by Mel Valentin
William Friedkin's ("The French Connection," "Sorcerer," "To Live in Die in LA") 1973 adaptation of William Peter Blatty's bestseller (Blatty also wrote the screenplay), "The Exorcist," has become a classic both in and out of the horror genre. Before the 1970s, the horror and science fiction genres were was considered strictly B-movie material. Hollywood studios made few attempts to popularize the genre, unless a cross-over bestseller was involved (e.g., Roman Polanski’s 1968 adaptation of Ira Levin’s bestseller, “Rosemary’s Baby”). Mixing supernatural horror, pre-millennial angst, and gruesome, realistic makeup effects "The Exorcist" became a blockbuster in the truest sense of the term. Its box office success led to critically and commercial unsuccessful sequels and a prequel and several inferior imitators.In Al-hadar, near Nineveh, Iraq, Father Lankester Merrin (Max von Sydow), a Catholic priest and archeologist, greets the discovery of an ancient, pre-Christian temple with fear and dread. In Georgetown, near Washington, D.C., Regan MacNeil (Linda Blair), the 13-year-old daughter of Chris MacNeil (Ellen Burstyn), an actress working on a local film shoot, begins to act erratically. Father Damien Karras (Jason Miller), a priest with a Ph.D. in psychology, struggles with his faith in God, his mother’s failing health, and his inability, due to limited resources, to help her financially.
"As frightening and disturbing today as it was in 1973."
MacNeil concern turns to near-panic when Regan begins to suffer from epileptic fits. Doctors perform a battery of painful, ultimately inconclusive tests. A psychiatrist prescribes tranquilizers to control Regan's erratic behavior (she uses a different voice, curses profusely, and, in one scene, uses a crucifix sacrilegiously). A police detective, Lt. Kinderman (Lee J. Cobb), becomes embroiled in the storyline when he investigates a suspicious death near MacNeil’s home.
MacNeil’s desperation leads her to Father Karras, whom she asks for spiritual help. The faith-challenged Karras gets assistance in the form of Father Merrin, who appears almost miraculously at Chris' doorstep to perform the exorcism. From there, it becomes a battle of wills between the (presumably) possessed Regan and the two priests, one frail and elderly, the other still faith-challenged.
Looking back, it's hard to imagine, with the exception of one or two scenes, viewers being shocked, repulsed, or terrified moviegoers. The Exorcist's makeup effects, parodied often over the last four decades, are almost risible by today’s standards (the 180-degree head turn is one classic example). That's not to say, however, that The Exorcist isn't a well-crafted, well-acted film. It is, thanks to high production values, naturalistic cinematography, or the performances, including Linda Blair as Regan (her demonic voice dubbed by veteran actress Mercedes McCambridge). Lee J. Cobb (Twelve Angry Men) also acquits himself well as the potentially clichéd world-weary detective investigating a nearby murder.
Presumably a holdover from the novel, Lt. Kinderman’s subplot serves minimal dramatic purpose, other than to remind the audience that, in the real world, the death of a secondary character would lead to an investigation (again happening offscreen, but, in that case, most likely due to Blatty and Friedkin's decision to play their cards close to the vest as well as the need to retain sympathy for Regan). In a two-plus hour film with multiple protagonists, superfluous characters and subplots should have been kept to a minimum.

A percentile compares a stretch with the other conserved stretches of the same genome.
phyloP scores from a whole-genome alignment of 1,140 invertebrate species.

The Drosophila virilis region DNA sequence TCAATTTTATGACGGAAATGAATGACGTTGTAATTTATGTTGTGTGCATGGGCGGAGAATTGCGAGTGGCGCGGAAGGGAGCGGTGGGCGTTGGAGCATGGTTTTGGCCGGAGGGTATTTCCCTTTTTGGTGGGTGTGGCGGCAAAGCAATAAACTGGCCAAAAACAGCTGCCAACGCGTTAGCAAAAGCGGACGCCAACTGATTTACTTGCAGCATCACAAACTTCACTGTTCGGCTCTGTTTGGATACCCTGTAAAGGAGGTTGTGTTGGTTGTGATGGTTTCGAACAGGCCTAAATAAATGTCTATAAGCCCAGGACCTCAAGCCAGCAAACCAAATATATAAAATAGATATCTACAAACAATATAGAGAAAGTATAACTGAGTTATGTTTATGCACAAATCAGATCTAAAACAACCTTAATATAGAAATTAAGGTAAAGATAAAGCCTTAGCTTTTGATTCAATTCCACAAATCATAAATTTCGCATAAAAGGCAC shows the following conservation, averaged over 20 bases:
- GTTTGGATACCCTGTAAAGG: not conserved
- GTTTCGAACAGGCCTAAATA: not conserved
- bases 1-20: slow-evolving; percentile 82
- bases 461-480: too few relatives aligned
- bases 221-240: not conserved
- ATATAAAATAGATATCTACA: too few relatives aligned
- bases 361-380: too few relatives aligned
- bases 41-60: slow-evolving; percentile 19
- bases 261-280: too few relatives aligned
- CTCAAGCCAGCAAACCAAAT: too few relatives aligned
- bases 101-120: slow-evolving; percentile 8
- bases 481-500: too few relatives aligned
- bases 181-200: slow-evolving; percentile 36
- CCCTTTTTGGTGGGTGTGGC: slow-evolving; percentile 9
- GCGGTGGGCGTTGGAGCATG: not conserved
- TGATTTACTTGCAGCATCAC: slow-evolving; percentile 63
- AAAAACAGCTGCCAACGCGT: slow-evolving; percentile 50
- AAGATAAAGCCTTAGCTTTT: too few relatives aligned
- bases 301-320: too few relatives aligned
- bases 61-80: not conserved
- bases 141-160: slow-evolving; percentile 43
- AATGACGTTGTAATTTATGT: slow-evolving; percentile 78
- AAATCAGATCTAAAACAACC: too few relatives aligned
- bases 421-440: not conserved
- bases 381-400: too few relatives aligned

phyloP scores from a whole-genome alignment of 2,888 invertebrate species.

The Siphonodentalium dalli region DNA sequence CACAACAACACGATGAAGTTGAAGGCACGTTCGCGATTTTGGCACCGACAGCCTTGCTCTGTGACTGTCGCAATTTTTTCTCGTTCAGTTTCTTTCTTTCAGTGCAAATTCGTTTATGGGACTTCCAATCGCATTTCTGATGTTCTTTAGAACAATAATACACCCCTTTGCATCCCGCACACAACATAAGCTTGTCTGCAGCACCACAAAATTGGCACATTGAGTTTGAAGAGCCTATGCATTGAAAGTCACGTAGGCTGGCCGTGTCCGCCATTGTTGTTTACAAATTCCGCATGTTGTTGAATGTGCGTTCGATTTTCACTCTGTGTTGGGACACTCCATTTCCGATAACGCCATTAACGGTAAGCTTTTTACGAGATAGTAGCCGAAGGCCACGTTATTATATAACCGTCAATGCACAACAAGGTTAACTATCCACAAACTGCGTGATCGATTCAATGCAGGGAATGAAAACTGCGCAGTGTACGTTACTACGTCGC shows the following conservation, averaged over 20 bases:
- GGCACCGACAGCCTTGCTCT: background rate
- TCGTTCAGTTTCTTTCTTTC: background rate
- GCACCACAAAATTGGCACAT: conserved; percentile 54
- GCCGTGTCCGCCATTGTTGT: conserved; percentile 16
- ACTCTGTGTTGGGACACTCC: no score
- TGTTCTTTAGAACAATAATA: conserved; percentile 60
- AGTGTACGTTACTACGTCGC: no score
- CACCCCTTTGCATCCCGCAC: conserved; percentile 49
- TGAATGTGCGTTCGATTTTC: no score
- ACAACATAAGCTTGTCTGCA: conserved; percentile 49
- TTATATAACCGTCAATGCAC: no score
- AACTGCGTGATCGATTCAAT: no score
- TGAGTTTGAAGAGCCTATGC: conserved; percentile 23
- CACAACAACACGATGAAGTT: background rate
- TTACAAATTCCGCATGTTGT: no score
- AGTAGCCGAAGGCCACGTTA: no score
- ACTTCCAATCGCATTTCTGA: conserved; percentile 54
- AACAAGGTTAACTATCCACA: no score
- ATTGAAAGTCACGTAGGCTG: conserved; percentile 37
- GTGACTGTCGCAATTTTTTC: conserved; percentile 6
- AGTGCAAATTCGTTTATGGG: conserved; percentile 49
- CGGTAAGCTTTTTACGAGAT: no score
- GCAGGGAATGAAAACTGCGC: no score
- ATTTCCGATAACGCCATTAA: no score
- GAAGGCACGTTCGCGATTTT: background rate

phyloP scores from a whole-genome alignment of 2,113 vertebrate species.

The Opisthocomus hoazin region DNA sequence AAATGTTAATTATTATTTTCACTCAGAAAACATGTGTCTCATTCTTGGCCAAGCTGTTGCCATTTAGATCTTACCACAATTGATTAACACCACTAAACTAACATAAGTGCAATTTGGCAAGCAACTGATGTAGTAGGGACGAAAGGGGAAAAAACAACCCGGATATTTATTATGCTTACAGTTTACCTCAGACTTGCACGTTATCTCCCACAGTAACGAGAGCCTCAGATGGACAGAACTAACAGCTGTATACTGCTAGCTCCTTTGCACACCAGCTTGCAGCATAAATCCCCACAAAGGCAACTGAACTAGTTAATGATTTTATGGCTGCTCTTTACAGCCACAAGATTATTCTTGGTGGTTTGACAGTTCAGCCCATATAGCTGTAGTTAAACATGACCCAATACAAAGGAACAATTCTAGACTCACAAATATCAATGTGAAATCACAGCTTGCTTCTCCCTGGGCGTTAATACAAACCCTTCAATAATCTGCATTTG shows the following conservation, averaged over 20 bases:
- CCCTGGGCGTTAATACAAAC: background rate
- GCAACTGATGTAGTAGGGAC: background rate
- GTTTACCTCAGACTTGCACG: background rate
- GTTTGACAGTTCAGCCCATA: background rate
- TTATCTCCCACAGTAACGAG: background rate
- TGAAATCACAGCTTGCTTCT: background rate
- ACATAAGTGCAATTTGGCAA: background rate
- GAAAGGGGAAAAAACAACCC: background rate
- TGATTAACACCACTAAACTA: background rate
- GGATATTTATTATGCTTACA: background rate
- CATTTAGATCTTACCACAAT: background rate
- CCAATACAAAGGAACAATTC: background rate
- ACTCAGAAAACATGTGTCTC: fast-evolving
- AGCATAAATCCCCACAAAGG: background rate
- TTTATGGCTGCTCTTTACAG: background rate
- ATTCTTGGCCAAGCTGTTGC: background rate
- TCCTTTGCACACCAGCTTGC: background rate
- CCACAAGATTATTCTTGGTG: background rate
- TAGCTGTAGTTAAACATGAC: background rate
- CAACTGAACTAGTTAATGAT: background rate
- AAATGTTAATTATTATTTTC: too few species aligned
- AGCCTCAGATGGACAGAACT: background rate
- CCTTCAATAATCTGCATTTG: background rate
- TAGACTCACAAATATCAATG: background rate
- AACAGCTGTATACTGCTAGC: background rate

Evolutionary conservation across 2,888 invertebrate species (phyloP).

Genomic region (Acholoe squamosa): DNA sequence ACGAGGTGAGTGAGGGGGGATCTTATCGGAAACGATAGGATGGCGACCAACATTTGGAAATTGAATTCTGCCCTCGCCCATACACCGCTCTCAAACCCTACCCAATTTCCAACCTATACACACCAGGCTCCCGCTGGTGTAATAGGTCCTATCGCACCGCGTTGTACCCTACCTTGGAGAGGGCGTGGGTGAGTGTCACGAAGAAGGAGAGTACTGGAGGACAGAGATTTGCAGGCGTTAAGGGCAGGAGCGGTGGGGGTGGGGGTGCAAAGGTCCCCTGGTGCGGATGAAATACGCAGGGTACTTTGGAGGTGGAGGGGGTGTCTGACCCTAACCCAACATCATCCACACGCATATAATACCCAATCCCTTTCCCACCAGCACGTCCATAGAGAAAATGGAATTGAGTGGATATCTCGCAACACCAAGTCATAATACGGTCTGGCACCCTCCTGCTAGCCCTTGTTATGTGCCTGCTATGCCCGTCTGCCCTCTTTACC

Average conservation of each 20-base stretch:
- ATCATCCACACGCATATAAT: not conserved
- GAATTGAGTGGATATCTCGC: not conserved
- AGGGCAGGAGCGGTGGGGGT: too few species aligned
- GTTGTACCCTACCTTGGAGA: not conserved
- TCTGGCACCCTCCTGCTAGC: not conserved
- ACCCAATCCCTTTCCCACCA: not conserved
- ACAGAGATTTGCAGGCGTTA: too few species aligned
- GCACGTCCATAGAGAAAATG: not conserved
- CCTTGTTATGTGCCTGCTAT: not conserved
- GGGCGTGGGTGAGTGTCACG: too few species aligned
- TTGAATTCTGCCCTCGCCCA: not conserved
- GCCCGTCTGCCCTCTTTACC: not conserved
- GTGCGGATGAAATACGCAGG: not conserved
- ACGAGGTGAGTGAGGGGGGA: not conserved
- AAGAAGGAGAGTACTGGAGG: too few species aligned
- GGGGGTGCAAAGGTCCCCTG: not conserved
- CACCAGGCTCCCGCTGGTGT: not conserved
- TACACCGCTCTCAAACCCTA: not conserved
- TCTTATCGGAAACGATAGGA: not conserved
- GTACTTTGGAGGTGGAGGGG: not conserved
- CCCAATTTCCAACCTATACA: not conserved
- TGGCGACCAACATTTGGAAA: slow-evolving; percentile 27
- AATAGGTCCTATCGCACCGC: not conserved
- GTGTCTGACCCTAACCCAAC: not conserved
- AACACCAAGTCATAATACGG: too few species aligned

More importantly, Friedkin mishandles Regan's descent into demonic possession (or psychosis). The first clue that something may be wrong comes with Regan complaining to her mother about her bed shaking. This minor problem, which the audience doesn't see, almost immediately turns into Regan being subjected to the battery of tests by the neurologists. It's an abrupt transition, and fails to provide sufficient evidence of Regan's escalating condition or for the doctor's preemptive decision to begin testing her.
Is Regan possessed by the Devil, as seems to be the case early on, or a lesser demon, intent on causing mischief and anguish, but nothing more? The Exorcist leaves this question unanswered. More could have been done, either in the prologue or in later scenes with Merrin revealing his connection to the demon to Father Karras (alas, he doesn't). Critics and academics can point to subtext in discussing The Exorcist (e.g., that Regan's possession is a metaphor for adolescence, with parents losing control of their children, or more darkly, of the fears and anxieties tied to female sexuality), but not why Regan was specifically chosen by this particular demon.
Despite its weaknesses, The Exorcist exhausted tales of demonic possession. William Peter Blatty's novel and script are as definitive as they come. The combination of characters, “slow-burn” storyline, realistic (for the time, anyway) makeup and special effects, and visual imagery (the iconic poster image of Father Merrin arriving to perform the exorcism, inspired by the 1954 painting "L'Empire des lumières" by René Magritte, is only one of many associated with The Exorcist), has yet to be equaled.For the director’s cut (a.k.a. "The Exorcist: The Version You've Never Seen") released in 2000, Friedkin added 10 minutes of material cut for the 1973 release, including the much-talked about scene of Regan's "spider walk" down a flight of stairs, and included subliminal flashes of a demonic face/gargoyle. The additional footage slows down an already deliberately paced film to a crawl. The only plus to be found here is in the pristine transfer that makes "The Exorcist" look like a newly released film.
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originally posted: 10/16/05 14:59:02